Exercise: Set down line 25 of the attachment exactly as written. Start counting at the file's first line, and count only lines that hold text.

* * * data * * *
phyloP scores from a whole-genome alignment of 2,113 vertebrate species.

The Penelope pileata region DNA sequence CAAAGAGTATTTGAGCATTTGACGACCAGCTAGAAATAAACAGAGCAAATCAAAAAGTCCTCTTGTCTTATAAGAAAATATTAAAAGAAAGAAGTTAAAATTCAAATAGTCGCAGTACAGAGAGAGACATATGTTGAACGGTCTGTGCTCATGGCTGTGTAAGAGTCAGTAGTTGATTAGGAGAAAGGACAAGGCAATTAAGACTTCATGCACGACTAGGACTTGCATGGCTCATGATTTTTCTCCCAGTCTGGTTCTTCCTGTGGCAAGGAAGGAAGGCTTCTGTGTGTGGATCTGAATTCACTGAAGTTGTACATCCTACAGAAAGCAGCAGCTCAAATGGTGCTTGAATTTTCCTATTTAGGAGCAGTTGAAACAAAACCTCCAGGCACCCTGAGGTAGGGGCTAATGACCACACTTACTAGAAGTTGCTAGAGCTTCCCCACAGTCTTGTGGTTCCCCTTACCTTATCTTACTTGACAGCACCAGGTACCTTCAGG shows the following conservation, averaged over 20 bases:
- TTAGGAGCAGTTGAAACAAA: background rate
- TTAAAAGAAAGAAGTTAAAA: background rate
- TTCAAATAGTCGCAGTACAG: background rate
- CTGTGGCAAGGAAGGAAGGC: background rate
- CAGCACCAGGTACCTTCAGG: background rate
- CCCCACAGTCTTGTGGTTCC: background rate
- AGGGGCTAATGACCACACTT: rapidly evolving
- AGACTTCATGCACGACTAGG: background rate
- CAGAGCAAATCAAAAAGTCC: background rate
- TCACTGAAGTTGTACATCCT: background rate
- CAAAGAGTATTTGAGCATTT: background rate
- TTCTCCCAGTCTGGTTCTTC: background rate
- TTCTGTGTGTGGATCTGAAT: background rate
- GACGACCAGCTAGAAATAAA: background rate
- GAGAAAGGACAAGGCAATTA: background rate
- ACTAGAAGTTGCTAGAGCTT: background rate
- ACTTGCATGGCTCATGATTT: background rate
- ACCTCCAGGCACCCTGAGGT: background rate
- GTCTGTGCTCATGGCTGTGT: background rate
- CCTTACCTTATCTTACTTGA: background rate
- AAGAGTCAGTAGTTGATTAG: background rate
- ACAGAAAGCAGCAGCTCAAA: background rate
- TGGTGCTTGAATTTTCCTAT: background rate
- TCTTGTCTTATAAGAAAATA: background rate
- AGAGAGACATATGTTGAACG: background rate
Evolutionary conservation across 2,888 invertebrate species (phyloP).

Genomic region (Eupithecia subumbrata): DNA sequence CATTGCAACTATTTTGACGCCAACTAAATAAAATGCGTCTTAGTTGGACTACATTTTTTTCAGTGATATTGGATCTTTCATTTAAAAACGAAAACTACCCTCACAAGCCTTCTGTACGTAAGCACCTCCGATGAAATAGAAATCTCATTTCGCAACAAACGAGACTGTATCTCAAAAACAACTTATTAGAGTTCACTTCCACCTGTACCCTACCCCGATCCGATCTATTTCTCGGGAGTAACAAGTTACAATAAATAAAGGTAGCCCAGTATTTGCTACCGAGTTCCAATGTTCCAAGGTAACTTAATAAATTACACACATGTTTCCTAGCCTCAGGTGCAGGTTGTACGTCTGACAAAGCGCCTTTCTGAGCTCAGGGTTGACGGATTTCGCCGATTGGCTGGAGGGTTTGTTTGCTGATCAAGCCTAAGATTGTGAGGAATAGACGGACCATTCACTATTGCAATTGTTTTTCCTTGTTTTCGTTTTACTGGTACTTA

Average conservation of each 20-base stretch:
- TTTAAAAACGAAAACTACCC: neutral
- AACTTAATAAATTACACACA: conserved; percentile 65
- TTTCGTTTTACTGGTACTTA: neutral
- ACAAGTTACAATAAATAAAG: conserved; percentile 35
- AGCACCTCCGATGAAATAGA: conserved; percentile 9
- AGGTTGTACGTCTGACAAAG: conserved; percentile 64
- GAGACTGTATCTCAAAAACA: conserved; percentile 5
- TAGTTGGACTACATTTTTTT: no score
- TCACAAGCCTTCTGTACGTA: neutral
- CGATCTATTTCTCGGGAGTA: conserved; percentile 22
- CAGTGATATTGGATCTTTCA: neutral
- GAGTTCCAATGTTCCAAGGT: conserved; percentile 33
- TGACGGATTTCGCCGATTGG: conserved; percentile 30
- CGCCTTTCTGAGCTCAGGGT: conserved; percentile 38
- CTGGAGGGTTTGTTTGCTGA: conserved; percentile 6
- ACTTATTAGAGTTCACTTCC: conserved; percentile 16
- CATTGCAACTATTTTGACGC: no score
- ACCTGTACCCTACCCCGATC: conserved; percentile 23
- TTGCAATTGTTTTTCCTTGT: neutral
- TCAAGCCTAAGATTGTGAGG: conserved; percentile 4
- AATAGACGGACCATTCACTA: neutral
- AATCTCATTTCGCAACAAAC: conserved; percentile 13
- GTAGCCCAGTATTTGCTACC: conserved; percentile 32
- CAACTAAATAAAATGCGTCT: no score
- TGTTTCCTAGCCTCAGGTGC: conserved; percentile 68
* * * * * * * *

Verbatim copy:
- TGGTGCTTGAATTTTCCTAT: background rate